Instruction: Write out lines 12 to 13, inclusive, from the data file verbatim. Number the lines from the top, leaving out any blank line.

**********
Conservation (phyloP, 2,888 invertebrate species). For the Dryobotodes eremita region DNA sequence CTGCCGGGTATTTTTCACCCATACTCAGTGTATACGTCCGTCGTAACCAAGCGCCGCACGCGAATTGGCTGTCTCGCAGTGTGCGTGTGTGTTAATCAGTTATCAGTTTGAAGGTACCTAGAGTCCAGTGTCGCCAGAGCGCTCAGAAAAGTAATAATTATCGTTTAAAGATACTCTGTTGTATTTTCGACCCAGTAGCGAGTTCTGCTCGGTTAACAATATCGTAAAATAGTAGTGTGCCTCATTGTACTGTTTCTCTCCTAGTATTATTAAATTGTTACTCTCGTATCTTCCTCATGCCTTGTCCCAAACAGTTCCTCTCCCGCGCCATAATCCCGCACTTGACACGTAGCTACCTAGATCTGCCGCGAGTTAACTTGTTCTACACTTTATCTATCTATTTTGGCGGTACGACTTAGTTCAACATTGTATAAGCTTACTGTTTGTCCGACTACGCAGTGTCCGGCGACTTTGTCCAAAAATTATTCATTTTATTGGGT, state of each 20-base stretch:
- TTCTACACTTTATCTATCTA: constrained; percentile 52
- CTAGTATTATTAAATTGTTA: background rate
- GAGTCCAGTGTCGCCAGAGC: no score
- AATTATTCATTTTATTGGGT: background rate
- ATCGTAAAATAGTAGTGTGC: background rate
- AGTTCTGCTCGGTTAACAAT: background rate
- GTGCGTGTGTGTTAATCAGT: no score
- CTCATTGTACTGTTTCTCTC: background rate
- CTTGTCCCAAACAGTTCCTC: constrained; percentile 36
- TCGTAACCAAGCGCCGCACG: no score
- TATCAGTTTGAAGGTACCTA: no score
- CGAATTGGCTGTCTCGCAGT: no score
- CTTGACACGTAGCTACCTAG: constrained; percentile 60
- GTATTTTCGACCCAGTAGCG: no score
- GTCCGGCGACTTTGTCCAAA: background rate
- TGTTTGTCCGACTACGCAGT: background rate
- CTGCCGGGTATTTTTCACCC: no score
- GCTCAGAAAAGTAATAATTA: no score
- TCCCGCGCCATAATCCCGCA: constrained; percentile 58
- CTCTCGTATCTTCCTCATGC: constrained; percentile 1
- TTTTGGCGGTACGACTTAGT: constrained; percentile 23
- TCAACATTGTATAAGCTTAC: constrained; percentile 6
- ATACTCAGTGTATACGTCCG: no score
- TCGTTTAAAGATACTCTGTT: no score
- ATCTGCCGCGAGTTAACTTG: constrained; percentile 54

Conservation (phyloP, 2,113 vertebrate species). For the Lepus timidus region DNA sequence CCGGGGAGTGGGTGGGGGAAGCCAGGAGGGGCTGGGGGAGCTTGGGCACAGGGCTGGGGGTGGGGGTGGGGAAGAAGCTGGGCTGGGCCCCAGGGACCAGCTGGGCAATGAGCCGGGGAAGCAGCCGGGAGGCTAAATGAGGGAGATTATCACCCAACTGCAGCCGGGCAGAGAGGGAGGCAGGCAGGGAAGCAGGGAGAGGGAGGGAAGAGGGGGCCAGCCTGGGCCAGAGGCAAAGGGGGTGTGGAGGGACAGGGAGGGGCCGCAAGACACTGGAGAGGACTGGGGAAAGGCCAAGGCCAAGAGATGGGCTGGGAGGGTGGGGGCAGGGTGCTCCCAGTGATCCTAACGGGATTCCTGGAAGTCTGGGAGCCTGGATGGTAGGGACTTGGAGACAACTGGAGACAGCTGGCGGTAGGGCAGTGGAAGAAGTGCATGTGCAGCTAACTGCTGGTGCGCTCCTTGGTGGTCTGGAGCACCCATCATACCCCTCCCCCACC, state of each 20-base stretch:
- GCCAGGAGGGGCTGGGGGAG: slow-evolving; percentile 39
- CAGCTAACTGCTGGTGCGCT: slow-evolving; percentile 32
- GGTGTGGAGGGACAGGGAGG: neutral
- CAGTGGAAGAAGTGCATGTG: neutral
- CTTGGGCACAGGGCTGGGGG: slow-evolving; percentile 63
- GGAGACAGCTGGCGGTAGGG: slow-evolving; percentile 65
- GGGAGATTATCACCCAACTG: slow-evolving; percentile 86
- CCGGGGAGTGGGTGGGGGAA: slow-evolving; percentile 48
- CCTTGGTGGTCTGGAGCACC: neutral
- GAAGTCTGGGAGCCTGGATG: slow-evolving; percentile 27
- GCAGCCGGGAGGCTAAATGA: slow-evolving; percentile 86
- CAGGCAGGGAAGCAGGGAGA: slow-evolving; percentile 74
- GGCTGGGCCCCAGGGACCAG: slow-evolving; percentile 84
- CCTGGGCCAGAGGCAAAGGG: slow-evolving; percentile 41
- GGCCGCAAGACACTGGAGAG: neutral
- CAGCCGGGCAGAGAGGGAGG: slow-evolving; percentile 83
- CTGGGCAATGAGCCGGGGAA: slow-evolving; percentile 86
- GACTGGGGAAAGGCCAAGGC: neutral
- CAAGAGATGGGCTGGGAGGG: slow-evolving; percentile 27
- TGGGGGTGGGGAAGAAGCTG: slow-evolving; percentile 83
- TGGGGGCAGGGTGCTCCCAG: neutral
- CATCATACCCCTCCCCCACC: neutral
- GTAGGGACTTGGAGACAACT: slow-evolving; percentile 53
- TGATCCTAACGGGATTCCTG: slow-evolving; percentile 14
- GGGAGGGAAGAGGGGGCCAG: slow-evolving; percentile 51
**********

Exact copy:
- TATCAGTTTGAAGGTACCTA: no score
- CGAATTGGCTGTCTCGCAGT: no score